Boland gets involved due to a Freedom of Information Act request by a woman who is later found murdered, hence Tapo's participation.  Barbo plays a role for two reasons: he built the massive multi-player environment in which several informants communication for anonymity, and because his long term mentor, Gilroy is a former CIA agent in Italy who is also involved in the situation.  That situation being a conspiracy including the Catholic Church taking offense to women who claim to be priests, private military contractors, and NATO.   But really, it does all come together.


The Abomination: A Novel (Carnivia Trilogy, The)

Buddha's Brain, by Rick Hanson

Imagine you're curious about "new age" concepts of meditation or positive imaging, but you're an analytical empiricist for whom touchy feely books about Buddhism or meditation feel too far out.  Then this book is for you.   Dr. Hanson is a (PhD) neuropsychologist, and his co-author Dr. Mendius (MD) is a neurologist.  Their book takes an approach of mapping a physiological and neurological view of the brain to behavioral changes that can benefit the reader.

The introduction of concepts like breath awareness and meditation are so subtle that I can't imagine anyone would be put off by them.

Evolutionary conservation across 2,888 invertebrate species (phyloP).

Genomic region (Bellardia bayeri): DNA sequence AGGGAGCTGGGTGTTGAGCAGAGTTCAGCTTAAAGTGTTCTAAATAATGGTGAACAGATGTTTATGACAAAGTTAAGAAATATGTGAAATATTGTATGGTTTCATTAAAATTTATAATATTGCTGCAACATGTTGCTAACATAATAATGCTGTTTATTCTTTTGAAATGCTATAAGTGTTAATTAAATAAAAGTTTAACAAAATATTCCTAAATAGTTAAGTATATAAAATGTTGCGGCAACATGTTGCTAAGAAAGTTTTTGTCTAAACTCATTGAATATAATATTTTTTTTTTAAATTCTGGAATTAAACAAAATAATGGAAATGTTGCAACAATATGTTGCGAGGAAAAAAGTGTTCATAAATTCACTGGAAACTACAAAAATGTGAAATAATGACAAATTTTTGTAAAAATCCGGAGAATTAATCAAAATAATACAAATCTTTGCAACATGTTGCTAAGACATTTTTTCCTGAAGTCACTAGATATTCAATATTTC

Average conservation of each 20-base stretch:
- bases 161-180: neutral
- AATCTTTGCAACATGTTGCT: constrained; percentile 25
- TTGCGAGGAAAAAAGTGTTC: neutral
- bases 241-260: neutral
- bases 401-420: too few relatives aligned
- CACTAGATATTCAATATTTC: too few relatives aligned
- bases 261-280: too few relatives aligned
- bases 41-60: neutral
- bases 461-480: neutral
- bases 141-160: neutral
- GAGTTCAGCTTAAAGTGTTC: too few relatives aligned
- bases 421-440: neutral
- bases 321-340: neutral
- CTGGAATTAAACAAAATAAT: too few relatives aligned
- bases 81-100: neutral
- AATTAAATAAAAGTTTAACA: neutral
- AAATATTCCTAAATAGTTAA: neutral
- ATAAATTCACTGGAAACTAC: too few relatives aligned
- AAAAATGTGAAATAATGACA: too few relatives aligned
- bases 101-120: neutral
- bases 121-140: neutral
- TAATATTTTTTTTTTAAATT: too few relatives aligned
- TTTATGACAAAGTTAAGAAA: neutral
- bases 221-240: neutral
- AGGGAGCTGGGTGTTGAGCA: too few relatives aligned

My only objection is the authors' promotion of supplements (vitamins) at the end of the book; recent reputable studies[1] imply that there is no value to using any of these.


[1] Guallar E, Stranges S, Mulrow C, Appel LJ, Miller ER 3rd. Enough is enough: Stop wasting money on vitamin and mineral supplements. Ann Intern Med. 2013 Dec 17;159(12):850-1. Erratum in: Ann Intern Med. 2014 Jan 21;160(2):143. PubMed  PMID: 24490268. Retrieved from http://annals.org/article.aspx?articleid=1789253


Buddha's Brain: The Practical Neuroscience of Happiness, Love, and Wisdom

Sunday, August 17, 2014

Plague, by Victor Methos

With the right editing, this might be a good novel.   As is, the plot jumps around quite a bit.  The book did keep my interest though I was not pleased with the ending.   Plot spoiler follows, if you plan to read the novel, stop here. I doubt many discerning readers will be encouraged to stop.

The hero is Dr. Samantha Bower, who works for the CDC and makes irrational and poor decisions.   Some of the other supporting characters are interesting, but - did I mention that everyone dies at the end?

Plague - A Medical Thriller (The Plague Trilogy Book 1)

Primal Origin, by Jack Silkstone

In this first volume of Mr. Silkstone's series, a wealthy young businessman in the Emirates decides to fund a group of former military special forces ops to build his own vigilante organization.  Presumably targeting terrorists that otherwise are off the table for government intervention due to political reasons. The group's name is the acronym PRIMAL, hence the title.

Given that description, this book is everything you would expect.  Sketchy plots, impossible saves, and a general disregard for the law.

PRIMAL Origin: A Novella (The PRIMAL Series Book 1)